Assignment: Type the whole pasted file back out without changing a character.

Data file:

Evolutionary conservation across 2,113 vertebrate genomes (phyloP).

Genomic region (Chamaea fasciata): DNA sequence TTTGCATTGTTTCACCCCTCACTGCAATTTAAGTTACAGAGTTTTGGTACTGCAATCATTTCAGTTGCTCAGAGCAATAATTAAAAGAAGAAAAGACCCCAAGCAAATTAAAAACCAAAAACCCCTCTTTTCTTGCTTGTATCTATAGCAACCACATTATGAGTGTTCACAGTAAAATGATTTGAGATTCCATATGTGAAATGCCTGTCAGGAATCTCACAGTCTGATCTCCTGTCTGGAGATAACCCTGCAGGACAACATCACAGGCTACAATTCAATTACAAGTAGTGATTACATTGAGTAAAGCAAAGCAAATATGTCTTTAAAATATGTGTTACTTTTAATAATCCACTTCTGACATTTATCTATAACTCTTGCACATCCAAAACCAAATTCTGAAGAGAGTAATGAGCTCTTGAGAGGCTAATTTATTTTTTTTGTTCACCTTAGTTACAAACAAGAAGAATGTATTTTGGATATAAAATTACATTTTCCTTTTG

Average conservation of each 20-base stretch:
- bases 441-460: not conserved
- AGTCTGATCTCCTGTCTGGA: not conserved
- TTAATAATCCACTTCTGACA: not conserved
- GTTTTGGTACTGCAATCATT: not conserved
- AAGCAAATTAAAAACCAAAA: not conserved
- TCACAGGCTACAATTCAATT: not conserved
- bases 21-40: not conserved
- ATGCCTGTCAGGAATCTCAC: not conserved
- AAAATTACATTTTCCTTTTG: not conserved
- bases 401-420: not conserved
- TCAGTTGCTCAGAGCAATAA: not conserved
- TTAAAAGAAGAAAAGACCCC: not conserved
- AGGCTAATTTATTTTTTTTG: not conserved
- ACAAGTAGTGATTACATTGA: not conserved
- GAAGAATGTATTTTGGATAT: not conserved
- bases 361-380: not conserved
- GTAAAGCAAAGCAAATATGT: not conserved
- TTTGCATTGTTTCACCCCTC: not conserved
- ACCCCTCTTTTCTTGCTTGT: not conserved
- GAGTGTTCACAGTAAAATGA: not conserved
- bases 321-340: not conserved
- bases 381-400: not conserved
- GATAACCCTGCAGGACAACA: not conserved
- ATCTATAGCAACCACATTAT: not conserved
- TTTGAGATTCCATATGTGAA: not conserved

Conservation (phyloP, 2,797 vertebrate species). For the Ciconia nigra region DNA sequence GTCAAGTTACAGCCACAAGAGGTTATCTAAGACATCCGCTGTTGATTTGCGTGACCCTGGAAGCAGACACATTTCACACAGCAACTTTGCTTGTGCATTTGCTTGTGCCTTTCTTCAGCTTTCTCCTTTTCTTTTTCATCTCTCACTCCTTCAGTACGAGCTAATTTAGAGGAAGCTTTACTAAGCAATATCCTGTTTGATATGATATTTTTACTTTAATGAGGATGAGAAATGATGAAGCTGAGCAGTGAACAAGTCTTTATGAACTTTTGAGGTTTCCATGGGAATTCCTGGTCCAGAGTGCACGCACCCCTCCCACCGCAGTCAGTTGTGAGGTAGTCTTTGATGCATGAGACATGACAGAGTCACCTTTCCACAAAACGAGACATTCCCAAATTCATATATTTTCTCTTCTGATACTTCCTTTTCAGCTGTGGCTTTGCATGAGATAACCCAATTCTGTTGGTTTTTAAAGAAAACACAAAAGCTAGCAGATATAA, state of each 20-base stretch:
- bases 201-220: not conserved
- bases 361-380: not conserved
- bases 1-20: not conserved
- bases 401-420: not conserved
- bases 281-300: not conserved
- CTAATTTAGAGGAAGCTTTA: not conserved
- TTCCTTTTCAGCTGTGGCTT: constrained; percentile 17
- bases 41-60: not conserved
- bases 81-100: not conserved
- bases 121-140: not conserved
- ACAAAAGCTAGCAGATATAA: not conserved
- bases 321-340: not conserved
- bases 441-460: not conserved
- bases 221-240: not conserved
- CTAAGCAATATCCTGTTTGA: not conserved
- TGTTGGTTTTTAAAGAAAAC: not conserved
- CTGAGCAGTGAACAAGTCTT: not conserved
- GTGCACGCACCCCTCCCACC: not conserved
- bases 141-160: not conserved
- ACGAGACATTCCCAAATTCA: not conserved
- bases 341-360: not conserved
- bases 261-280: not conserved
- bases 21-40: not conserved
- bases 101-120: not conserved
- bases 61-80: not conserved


Evolutionary conservation across 2,113 vertebrate genomes (phyloP).

Genomic region (Chamaea fasciata): DNA sequence TTTGCATTGTTTCACCCCTCACTGCAATTTAAGTTACAGAGTTTTGGTACTGCAATCATTTCAGTTGCTCAGAGCAATAATTAAAAGAAGAAAAGACCCCAAGCAAATTAAAAACCAAAAACCCCTCTTTTCTTGCTTGTATCTATAGCAACCACATTATGAGTGTTCACAGTAAAATGATTTGAGATTCCATATGTGAAATGCCTGTCAGGAATCTCACAGTCTGATCTCCTGTCTGGAGATAACCCTGCAGGACAACATCACAGGCTACAATTCAATTACAAGTAGTGATTACATTGAGTAAAGCAAAGCAAATATGTCTTTAAAATATGTGTTACTTTTAATAATCCACTTCTGACATTTATCTATAACTCTTGCACATCCAAAACCAAATTCTGAAGAGAGTAATGAGCTCTTGAGAGGCTAATTTATTTTTTTTGTTCACCTTAGTTACAAACAAGAAGAATGTATTTTGGATATAAAATTACATTTTCCTTTTG

Average conservation of each 20-base stretch:
- bases 441-460: not conserved
- AGTCTGATCTCCTGTCTGGA: not conserved
- TTAATAATCCACTTCTGACA: not conserved
- GTTTTGGTACTGCAATCATT: not conserved
- AAGCAAATTAAAAACCAAAA: not conserved
- TCACAGGCTACAATTCAATT: not conserved
- bases 21-40: not conserved
- ATGCCTGTCAGGAATCTCAC: not conserved
- AAAATTACATTTTCCTTTTG: not conserved
- bases 401-420: not conserved
- TCAGTTGCTCAGAGCAATAA: not conserved
- TTAAAAGAAGAAAAGACCCC: not conserved
- AGGCTAATTTATTTTTTTTG: not conserved
- ACAAGTAGTGATTACATTGA: not conserved
- GAAGAATGTATTTTGGATAT: not conserved
- bases 361-380: not conserved
- GTAAAGCAAAGCAAATATGT: not conserved
- TTTGCATTGTTTCACCCCTC: not conserved
- ACCCCTCTTTTCTTGCTTGT: not conserved
- GAGTGTTCACAGTAAAATGA: not conserved
- bases 321-340: not conserved
- bases 381-400: not conserved
- GATAACCCTGCAGGACAACA: not conserved
- ATCTATAGCAACCACATTAT: not conserved
- TTTGAGATTCCATATGTGAA: not conserved

Conservation (phyloP, 2,797 vertebrate species). For the Ciconia nigra region DNA sequence GTCAAGTTACAGCCACAAGAGGTTATCTAAGACATCCGCTGTTGATTTGCGTGACCCTGGAAGCAGACACATTTCACACAGCAACTTTGCTTGTGCATTTGCTTGTGCCTTTCTTCAGCTTTCTCCTTTTCTTTTTCATCTCTCACTCCTTCAGTACGAGCTAATTTAGAGGAAGCTTTACTAAGCAATATCCTGTTTGATATGATATTTTTACTTTAATGAGGATGAGAAATGATGAAGCTGAGCAGTGAACAAGTCTTTATGAACTTTTGAGGTTTCCATGGGAATTCCTGGTCCAGAGTGCACGCACCCCTCCCACCGCAGTCAGTTGTGAGGTAGTCTTTGATGCATGAGACATGACAGAGTCACCTTTCCACAAAACGAGACATTCCCAAATTCATATATTTTCTCTTCTGATACTTCCTTTTCAGCTGTGGCTTTGCATGAGATAACCCAATTCTGTTGGTTTTTAAAGAAAACACAAAAGCTAGCAGATATAA, state of each 20-base stretch:
- bases 201-220: not conserved
- bases 361-380: not conserved
- bases 1-20: not conserved
- bases 401-420: not conserved
- bases 281-300: not conserved
- CTAATTTAGAGGAAGCTTTA: not conserved
- TTCCTTTTCAGCTGTGGCTT: constrained; percentile 17
- bases 41-60: not conserved
- bases 81-100: not conserved
- bases 121-140: not conserved
- ACAAAAGCTAGCAGATATAA: not conserved
- bases 321-340: not conserved
- bases 441-460: not conserved
- bases 221-240: not conserved
- CTAAGCAATATCCTGTTTGA: not conserved
- TGTTGGTTTTTAAAGAAAAC: not conserved
- CTGAGCAGTGAACAAGTCTT: not conserved
- GTGCACGCACCCCTCCCACC: not conserved
- bases 141-160: not conserved
- ACGAGACATTCCCAAATTCA: not conserved
- bases 341-360: not conserved
- bases 261-280: not conserved
- bases 21-40: not conserved
- bases 101-120: not conserved
- bases 61-80: not conserved